This session invites papers on all aspects of East and South Asian art.

British Art
Chair: Catherine Goebel (Augustana College), catherinegoebel@augustana.edu
This session invites papers on any aspect of British art. All periods and media are welcome. Eminent architectural historian, Sir Nikolaus Pevsner, questioned whether one could discern national character via the geography of art (The Englishness of English Art, 1955). Might we effectively examine this question today if extended to the Britishness of British art? Creative approaches are encouraged.

Art of the Baroque/Europe in the Seventeenth and Eighteenth Centuries
Chair: Rebecca Brienen (Oklahoma State University), rebecca.brienen@okstate.edu
This session invites papers that investigate the art, architecture, and general visual culture in Europe during the seventeenth and eighteenth centuries.

Prints and Drawings in the West
Co-Chairs: Robert Randolf Coleman (University of Notre Dame, Emeritus) rcoleman@nd.edu; and Cheryl Snay (Snite Museum of Art, University of Notre Dame), csnay@nd.edu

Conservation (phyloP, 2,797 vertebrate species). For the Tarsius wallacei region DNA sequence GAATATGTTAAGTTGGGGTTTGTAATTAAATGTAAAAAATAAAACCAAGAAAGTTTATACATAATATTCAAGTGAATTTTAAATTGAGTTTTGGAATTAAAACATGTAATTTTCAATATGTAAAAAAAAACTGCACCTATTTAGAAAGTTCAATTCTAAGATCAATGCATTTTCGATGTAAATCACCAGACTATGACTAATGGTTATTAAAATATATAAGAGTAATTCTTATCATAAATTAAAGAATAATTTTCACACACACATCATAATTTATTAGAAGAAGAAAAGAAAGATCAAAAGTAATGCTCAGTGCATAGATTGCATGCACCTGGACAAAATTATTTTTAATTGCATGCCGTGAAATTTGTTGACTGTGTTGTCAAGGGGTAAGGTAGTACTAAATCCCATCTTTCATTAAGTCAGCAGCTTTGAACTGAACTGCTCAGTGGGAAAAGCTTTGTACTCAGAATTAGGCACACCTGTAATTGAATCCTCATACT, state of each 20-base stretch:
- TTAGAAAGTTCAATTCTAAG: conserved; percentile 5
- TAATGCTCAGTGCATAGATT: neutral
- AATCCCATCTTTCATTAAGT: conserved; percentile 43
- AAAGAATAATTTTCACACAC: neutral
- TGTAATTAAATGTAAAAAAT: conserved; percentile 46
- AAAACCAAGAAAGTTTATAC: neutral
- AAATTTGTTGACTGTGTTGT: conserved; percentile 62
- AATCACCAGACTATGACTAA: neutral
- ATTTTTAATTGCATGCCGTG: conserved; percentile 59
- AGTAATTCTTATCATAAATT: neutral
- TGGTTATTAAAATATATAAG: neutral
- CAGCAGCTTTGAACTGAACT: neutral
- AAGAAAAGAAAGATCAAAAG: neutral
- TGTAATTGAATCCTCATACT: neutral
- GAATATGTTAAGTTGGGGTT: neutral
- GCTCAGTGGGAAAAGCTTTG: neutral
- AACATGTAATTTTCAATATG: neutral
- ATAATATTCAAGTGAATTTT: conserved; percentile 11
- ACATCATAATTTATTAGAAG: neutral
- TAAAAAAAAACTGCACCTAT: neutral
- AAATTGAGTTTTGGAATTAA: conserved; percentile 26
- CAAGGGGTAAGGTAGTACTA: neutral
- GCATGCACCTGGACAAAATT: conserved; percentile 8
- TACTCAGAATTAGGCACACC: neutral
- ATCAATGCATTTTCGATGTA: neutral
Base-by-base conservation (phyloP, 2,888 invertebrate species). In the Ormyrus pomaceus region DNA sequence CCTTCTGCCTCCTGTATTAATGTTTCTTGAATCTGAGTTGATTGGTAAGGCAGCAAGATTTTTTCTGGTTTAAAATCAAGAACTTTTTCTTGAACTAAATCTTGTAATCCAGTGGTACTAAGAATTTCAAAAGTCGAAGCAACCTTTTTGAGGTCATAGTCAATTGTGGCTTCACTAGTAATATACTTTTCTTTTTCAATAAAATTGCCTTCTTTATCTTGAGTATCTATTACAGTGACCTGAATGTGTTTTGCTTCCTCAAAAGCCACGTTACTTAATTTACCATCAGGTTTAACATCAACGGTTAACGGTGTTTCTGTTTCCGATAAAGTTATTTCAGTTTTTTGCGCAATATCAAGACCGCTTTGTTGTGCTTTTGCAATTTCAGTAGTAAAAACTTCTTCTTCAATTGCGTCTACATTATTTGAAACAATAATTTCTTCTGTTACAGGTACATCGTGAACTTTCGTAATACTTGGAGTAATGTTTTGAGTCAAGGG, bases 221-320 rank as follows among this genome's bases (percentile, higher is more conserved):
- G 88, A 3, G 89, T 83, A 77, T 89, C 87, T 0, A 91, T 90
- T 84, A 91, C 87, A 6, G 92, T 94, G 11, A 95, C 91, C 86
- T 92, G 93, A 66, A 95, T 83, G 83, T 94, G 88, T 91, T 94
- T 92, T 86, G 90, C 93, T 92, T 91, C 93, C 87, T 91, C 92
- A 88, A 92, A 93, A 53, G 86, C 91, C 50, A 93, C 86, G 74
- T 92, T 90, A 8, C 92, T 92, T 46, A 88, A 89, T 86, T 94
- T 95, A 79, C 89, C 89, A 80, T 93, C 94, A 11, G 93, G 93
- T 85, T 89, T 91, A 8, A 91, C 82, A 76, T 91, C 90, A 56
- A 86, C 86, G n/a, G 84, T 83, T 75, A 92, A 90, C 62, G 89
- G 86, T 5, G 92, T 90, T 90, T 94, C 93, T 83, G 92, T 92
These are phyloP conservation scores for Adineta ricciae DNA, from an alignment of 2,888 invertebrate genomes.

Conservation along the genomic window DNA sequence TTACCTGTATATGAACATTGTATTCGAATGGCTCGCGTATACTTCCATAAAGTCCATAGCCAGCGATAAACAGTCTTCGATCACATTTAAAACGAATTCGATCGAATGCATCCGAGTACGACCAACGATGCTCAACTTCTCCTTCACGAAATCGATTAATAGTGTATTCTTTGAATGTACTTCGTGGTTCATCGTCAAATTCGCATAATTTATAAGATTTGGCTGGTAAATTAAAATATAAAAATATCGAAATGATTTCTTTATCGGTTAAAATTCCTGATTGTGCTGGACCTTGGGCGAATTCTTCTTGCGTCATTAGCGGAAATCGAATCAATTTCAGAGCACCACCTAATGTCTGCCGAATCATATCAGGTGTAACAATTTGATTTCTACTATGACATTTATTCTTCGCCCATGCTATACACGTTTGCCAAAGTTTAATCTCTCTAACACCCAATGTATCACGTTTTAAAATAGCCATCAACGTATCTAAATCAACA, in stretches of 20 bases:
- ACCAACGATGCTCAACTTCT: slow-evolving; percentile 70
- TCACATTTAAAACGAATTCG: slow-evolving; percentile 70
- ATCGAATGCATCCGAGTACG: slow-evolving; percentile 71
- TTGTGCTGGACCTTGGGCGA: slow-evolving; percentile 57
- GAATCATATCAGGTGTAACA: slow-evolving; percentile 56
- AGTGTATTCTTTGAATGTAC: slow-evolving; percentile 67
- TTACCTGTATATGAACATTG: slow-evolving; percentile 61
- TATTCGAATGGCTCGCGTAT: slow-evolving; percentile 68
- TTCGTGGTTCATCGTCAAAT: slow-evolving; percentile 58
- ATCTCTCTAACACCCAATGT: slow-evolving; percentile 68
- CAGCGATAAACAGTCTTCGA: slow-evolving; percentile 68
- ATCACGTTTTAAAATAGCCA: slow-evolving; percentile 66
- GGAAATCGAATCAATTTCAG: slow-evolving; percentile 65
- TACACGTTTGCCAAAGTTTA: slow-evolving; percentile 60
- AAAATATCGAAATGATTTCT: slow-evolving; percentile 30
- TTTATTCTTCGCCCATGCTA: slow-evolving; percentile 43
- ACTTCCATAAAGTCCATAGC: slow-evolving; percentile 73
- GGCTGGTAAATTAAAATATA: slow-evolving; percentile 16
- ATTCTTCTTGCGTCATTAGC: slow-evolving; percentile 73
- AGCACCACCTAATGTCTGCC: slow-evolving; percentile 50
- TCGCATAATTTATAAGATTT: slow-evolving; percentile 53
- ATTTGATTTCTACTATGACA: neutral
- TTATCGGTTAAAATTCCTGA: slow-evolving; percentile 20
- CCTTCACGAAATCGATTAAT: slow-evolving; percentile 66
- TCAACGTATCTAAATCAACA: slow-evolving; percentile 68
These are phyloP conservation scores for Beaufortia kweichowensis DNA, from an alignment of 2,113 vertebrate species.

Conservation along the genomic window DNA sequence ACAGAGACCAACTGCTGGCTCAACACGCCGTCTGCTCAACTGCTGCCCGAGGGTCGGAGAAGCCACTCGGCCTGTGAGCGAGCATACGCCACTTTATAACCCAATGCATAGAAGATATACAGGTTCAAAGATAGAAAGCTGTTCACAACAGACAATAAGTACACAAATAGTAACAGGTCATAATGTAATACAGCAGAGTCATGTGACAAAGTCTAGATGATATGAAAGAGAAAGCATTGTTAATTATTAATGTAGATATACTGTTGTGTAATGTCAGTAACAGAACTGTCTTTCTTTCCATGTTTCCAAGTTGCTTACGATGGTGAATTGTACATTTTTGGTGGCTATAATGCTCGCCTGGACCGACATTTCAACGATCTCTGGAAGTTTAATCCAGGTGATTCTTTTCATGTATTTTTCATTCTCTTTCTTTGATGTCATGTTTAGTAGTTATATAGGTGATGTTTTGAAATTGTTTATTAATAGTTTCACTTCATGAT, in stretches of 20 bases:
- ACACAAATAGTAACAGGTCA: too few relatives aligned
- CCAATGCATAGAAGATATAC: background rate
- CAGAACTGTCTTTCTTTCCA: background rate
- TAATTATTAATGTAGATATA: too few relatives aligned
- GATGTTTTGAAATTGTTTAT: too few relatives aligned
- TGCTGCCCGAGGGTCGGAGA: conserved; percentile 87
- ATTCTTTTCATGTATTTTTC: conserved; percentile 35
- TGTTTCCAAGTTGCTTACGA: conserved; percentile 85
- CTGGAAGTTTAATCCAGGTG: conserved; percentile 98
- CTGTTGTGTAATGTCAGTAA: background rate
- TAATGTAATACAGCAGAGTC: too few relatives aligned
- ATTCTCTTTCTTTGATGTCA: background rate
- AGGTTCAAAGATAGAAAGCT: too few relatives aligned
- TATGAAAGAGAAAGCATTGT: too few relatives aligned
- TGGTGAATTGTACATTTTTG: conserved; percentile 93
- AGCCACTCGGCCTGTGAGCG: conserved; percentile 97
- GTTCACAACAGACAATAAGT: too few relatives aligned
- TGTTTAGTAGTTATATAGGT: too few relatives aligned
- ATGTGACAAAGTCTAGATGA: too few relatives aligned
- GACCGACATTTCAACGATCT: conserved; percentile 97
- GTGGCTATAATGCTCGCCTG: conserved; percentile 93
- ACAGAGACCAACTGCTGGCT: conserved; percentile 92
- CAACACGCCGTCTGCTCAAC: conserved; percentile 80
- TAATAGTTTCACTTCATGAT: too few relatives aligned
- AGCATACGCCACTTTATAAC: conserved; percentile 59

This session is open to topics concerning any aspect—technical, iconographical, functional, historical, social, political, scientific, etc.—of American or European prints and drawings from any time period, medieval through contemporary.

Islamic Art
Chair: Margaret Graves (Indiana University, Bloomington), marggrav@indiana.edu
This session invites historically specific papers within any area of the broad field of Islamic art.

Technical Art History
Chair: Greg D. Smith (Indianapolis Museum of Art at Newfields), gdsmith@imamuseum.org
This session invites submissions dealing with the technical or scientific investigation of artworks, authenticity studies rooted in materials analysis, or the development of new approaches to the physical examination of artworks.

American Art
Chair: Nicole Woods (University of Notre Dame), nwoods@nd.edu
This session invites papers on all aspects of American art and visual culture from the eighteenth through the twentieth centuries.

Call for Papers | American Art Symposium, [Un]making Empires